Cavatelli with Sausage, Mint and Tomato
Coated in a rich, sausage, mint and tomato sauce, this cavatelli dish is another easy pasta recipe to add to your repertoire. Use orecchiette, fusilli or casarecce if you don't have cavatelli.
From the book
|2||cloves of garlic, peeled and crushed|
|4||tablespoons olive oil|
|400g||sausage meat, crumbled|
|400g||ripe tomatoes, peeled and roughly chopped|
|A Sprig||of fresh mint|
|450g||fresh (or 400g dried), cavatelli, orecchiette, fusilli, casarecce|
|grated pecorino and red chilli flakes, to serve|
In a capacious pot over a medium-low heat, fry the crushed garlic in the olive oil. Add the crumbled sausage and stir until all pinkness has gone.
Pour in the wine and raise the heat. When the wine has evaporated, add the tomatoes and cook for another 5–10 minutes, or until the sauce has thickened. Finally, add the mint leaves and salt to taste.
Cook and drain the cavatelli, put them into the pot with the sauce and let them simmer for a few minutes, stirring and adding some of the cooking water if needed. Serve, passing round grated pecorino and red chilli flakes for those who want them.
To make your own cavatelli
This is the mothership recipe for a hard durum wheat flour (semola rimacinata in Italian, durum wheat semolina flour in the UK) and water dough, suitable for all the flour and water pasta recipes in my book – cavatelli, lagana, pici, trofie, orecchiette. There are also variations, which I will mention in the relevant chapters, but for now, this is it. The first time you try this, treat it as a game, notice how the coarse semola and water comes together, how dry and scraggy it feels to begin with, then how it softens as you knead. Weather, humidity, the flour, how dry your hands are, all play a huge part in this; the first step is to start to notice. Also identify your work-spot, keeping in mind you need a kneading area (wood is ideal because the surface friction does some of the work) and a spot to spread the shapes once you have made them.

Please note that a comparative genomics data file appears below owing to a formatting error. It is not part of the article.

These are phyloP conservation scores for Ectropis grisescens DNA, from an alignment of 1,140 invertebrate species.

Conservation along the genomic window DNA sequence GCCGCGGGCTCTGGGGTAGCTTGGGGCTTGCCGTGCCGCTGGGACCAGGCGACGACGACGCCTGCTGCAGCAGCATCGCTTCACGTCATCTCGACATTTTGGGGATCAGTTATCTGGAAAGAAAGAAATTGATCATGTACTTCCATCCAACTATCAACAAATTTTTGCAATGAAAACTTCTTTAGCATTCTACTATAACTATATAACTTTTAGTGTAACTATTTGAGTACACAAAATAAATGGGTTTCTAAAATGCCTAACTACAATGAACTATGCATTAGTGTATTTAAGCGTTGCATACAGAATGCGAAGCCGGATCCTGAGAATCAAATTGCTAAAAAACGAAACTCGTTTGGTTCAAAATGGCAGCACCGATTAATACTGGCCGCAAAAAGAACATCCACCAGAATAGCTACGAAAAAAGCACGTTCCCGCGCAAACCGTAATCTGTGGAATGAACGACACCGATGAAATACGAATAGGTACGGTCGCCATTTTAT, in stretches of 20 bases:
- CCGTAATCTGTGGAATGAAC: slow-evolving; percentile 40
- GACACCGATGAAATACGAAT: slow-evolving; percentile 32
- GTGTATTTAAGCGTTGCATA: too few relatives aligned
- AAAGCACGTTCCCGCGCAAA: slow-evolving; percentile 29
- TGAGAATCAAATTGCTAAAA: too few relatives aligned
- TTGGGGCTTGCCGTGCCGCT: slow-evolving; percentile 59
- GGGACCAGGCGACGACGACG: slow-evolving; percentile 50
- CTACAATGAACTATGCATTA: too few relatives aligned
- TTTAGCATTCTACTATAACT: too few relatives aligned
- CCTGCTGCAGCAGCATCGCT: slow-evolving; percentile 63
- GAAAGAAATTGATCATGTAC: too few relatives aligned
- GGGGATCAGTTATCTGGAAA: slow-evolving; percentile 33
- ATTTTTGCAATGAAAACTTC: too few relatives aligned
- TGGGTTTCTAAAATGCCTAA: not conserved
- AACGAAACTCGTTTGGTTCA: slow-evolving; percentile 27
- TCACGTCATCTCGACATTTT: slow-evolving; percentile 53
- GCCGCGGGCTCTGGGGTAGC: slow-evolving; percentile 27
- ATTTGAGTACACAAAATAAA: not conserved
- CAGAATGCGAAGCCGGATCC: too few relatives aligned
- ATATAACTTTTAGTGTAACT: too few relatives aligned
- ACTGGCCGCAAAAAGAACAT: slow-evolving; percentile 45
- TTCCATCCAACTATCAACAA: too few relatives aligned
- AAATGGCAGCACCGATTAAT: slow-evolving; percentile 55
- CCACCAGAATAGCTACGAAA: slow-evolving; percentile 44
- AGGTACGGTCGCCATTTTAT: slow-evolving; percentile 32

The proportions are 2:1, so for every 100g of durum wheat semolina flour (semola), 50ml of warm water. So to make pasta for 4 you need 400g of semola and 200ml of warm water. Working on wood is best as it creates heat and friction, but you can also work in a bowl, or in a food processor. Working on a board, tip the semola into a wide mountain and add the water bit by bit, pinching it into the flour so it doesn’t run away. Once you have added all the water, bring it into a rough ball, then knead, in the most comfortable way for you (I use the heel of my hand to fold the dough over itself and then push and rotate). Avoid adding extra water until you have kneaded for a while. If it still feels dry or flaky after 2 minutes, a few drops or light spray of water on the board may well be enough. Knead for at least 6 minutes, or until the dough is smooth and silky – when you hold it against your cheek, it should feel lovely. Rest under an upturned bowl for 30 minutes before shaping according to the recipe.
To shape cavatelli
Cut a thick strip from the ball (and put the rest back under the bowl so it doesn’t dry out). Using the hollow of your hands, roll the strip into a 1cm rope. Cut the rope into 1cm nuggets and then shape on your chosen surface, pressing your thumb or index finger into the nugget and dragging, either away or towards you, so it curls and caves. We should approach making cavatelli as people have for hundreds of years, finding a way to cave a nub of dough. As well as one finger, I have been taught to make cavatelli by dragging the nugget of dough with a rounded knife and ice scraper-like tool; by using two fingers (which makes it look like a canoe); also rolling it away from me over a ridged board, some rough wood, the star side of the grater and the inside of a wicker basket. The aim of all is to create both a cave and a sauce-catching surface. Because at the end of the day, catching the sauce, that is the aim.